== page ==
Much hope and plenty of money are riding on the idea that batterypowered electric cars will help slow global warming by reducing tailpipe emissions. But when it comes to reducing the greenhouse gases produced by heavy transportation—namely, the trucks, planes, trains, and ships that move large volumes of goods and people long distances—humanity’s best bet might lie with overweight algae. And staving off the climate apocalypse could be just the beginning.
That’s the premise underlying a decadelong joint effort to develop algae biofuel by ExxonMobil and Synthetic Genomics Inc. (SGI), a private biotech company cofounded by genomics pioneer Craig Venter and Nobel Laureate Hamilton Smith, together with writer and life sciences investor Juan Enriquez (MBA 1986). And it may soon come to fruition: Last March, in the wake of a scientific breakthrough by SGI, the two companies committed to producing 10,000 barrels of algae biofuel a day by 2025.
According to Enriquez, who directed HBS’s Life Sciences Project prior to his current role as managing director of Excel Venture Management, algae biofuels were once the darlings of the alternative energy sector. That’s because the aquatic microorganisms use sunlight, water, and carbon dioxide to photosynthesize sugar, proteins, and fat—the latter in the form of an oil that can replace fossil fuels in applications where batteries either can’t store enough power or are simply too heavy to lug around, like commercial aviation and maritime shipping.
In addition, algae can grow in salty or brackish water under extremely harsh conditions; so unlike other biofuel feedstocks such as corn and soy, algae don’t need to compete with agricultural crops for fresh water and arable land. And the oil they produce is free from the pollutants that must be removed from fossil crude.
As a result, algae could pull fossil-fuel generated CO2 out of the atmosphere and transform it into nearly carbon-neutral diesel or jet fuel with minimal environmental impact—a handy trick when demand for transportation energy is on the rise, and the need to manage global emissions grows ever more urgent.
The prospect of a clean energy source that could serve double duty as a carbon-capture technology has proven irresistible to investors, who have sunk hundreds of millions of dollars into dozens of algae biofuel startups. Unfortunately, says HBS Senior Fellow Joseph Lassiter, whose research focuses on developing carbon-neutral energy supplies, efforts to produce algal crude cheaply and efficiently have met with nothing but failure. The reason: basic biology.
One can easily persuade algae to produce more oil by starving them of nutrients like nitrogen, prompting the single-celled organisms to bulk up on fat like bears preparing for winter. Alas, just like bears, the microscopic butterballs eventually go into hibernation. And once that happens, they stop growing, negating the gains made in oil production.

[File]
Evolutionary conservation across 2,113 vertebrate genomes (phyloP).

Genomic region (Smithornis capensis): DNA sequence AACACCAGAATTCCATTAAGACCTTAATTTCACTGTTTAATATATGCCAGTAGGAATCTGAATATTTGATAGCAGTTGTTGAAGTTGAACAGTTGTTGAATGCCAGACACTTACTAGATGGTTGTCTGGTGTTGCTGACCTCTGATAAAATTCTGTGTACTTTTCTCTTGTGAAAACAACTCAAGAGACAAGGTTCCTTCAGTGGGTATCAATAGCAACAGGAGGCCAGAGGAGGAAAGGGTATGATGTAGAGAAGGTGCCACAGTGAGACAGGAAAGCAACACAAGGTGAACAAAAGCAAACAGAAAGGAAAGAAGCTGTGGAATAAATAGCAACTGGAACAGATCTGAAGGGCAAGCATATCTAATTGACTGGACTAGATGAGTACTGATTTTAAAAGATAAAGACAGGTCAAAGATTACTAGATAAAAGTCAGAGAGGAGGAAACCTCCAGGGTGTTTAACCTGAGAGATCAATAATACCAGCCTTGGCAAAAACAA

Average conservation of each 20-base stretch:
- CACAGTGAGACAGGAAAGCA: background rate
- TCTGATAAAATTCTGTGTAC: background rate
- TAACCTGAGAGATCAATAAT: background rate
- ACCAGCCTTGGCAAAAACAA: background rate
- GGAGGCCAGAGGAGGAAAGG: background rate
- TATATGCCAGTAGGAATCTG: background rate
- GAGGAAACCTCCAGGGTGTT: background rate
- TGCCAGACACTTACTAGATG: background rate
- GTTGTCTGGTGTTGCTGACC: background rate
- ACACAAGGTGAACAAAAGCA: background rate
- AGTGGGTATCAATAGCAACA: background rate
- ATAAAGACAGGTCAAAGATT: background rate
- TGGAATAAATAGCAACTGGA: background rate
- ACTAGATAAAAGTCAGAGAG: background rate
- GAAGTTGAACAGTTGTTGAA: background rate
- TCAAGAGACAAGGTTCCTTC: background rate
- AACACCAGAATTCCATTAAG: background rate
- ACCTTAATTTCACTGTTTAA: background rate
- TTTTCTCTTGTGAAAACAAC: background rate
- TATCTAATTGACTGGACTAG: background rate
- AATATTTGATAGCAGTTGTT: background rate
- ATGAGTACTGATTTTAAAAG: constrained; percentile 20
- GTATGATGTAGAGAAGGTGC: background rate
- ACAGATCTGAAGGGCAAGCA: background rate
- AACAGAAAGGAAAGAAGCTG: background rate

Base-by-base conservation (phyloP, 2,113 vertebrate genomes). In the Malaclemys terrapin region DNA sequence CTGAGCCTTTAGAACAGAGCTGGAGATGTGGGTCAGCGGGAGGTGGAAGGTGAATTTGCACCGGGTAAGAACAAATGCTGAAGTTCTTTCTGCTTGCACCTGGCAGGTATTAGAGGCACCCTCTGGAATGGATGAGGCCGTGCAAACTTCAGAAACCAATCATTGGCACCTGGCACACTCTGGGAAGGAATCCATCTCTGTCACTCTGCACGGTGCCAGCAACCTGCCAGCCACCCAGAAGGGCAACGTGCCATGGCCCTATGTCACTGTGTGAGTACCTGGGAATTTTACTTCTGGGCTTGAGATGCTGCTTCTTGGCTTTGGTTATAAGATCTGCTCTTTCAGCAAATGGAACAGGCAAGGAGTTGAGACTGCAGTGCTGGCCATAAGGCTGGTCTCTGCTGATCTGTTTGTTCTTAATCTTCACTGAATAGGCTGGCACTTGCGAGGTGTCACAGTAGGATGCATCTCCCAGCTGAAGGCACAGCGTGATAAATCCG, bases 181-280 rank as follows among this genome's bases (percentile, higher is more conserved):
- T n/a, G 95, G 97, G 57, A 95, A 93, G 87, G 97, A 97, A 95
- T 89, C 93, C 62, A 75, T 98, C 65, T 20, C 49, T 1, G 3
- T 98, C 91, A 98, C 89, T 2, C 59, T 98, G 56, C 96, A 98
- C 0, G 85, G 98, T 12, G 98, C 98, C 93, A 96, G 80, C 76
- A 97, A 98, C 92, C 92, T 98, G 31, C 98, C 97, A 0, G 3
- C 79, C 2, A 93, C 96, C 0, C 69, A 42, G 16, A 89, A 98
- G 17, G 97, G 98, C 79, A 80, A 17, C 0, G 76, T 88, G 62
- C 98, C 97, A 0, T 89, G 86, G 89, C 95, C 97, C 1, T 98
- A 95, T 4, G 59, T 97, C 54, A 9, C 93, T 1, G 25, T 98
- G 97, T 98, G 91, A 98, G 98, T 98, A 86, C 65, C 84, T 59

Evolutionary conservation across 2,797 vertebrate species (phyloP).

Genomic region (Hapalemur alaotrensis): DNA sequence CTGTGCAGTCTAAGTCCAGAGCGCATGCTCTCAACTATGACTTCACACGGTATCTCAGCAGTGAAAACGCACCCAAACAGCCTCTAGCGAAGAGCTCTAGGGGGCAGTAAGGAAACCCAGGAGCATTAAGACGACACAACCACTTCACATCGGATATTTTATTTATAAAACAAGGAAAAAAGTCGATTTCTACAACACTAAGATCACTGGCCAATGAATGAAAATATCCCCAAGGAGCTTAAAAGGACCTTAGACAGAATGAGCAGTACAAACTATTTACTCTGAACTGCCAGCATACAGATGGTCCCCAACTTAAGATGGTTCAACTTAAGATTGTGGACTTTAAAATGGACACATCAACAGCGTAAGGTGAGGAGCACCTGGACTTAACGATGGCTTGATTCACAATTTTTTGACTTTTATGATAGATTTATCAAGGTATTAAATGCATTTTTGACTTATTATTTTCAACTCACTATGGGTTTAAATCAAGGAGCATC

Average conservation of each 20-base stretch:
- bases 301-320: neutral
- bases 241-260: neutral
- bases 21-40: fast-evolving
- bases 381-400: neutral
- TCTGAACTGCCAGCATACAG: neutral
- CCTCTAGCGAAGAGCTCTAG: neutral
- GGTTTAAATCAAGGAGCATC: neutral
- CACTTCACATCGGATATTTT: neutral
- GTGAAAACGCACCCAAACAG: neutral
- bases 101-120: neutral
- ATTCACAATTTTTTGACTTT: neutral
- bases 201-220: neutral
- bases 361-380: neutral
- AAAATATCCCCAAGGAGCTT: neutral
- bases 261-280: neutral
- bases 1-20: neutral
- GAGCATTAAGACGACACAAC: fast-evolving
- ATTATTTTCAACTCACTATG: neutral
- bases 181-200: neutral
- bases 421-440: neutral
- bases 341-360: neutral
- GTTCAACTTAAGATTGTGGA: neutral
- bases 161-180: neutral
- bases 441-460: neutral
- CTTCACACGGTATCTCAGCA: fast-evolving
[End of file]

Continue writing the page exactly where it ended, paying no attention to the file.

SGI solved that biological catch-22 by genetically engineering algae to get fat without going comatose. As a result, “You can take the brakes off oil formation without putting the brakes on growth,” says SGI’s CEO, Oliver Fetzer.
In a study published in Nature Biotechnology in 2017, SGI researchers analyzed the genome and metabolism of the marine algae Nannochloropsis gaditana and uncovered a group of genes responsible for regulating oil production. By tweaking one of those genes with the powerful editing tool known as CRISPR, the team ultimately doubled the amount of oil produced by the algae without significantly hindering their growth.
SGI’s breakthrough finally provides a line of sight to a scalable algae biofuel. The company is already growing algae in outdoor ponds at a test facility near California’s Salton Sea, and Fetzer envisions a day when large pools of algae will be located wherever saltwater and consistently warm temperatures are to be found. The ponds could even be parked next to heavy CO2 emitters like cement factories and power plants so that the organisms can suck up excess carbon while churning out clean, renewable biocrude.
Breakthroughs in the effort to produce biofuel from algae are driving the development of a range of new applications in food and medicine. (Los Angeles Times/Getty Images)
Having cracked the problem of boosting oil production, engineering algae to make petrochemicals ranging from fertilizers to plastics ought to be relatively straightforward. What’s more, the knowledge gained from the biofuels project should eventually permit researchers to turn algae into microscopic factories for the manufacture of virtually any organic compound, leading to what Enriquez describes as a full-blown algal revolution. “You can make vaccines in the stuff, you can make medicines in the stuff, you can make food in the stuff,” he says.
Capitalizing on its burgeoning algal expertise, SGI has already bred one strain that can make highquality protein and healthful fatty acids, and it hopes to coax others into producing biological drugs such as the antibodies used to treat cancer and autoimmune diseases.
Right now, however, the biofuel breakthrough is generating the most buzz—and for good reason, given the looming possibility of catastrophic climate change and the desperate need for fossil-fuel substitutes.
Fetzer hopes to have a pilot facility up and running by 2025 that can meet ExxonMobil’s production goals while sucking CO2 from a heavy polluter. He readily admits that challenges remain—like figuring out how best to extract the algae from their ponds and expel their oil—but the goal of producing algae biofuel that can compete with traditional diesel is finally within reach.
Class of MBA 1986, Section B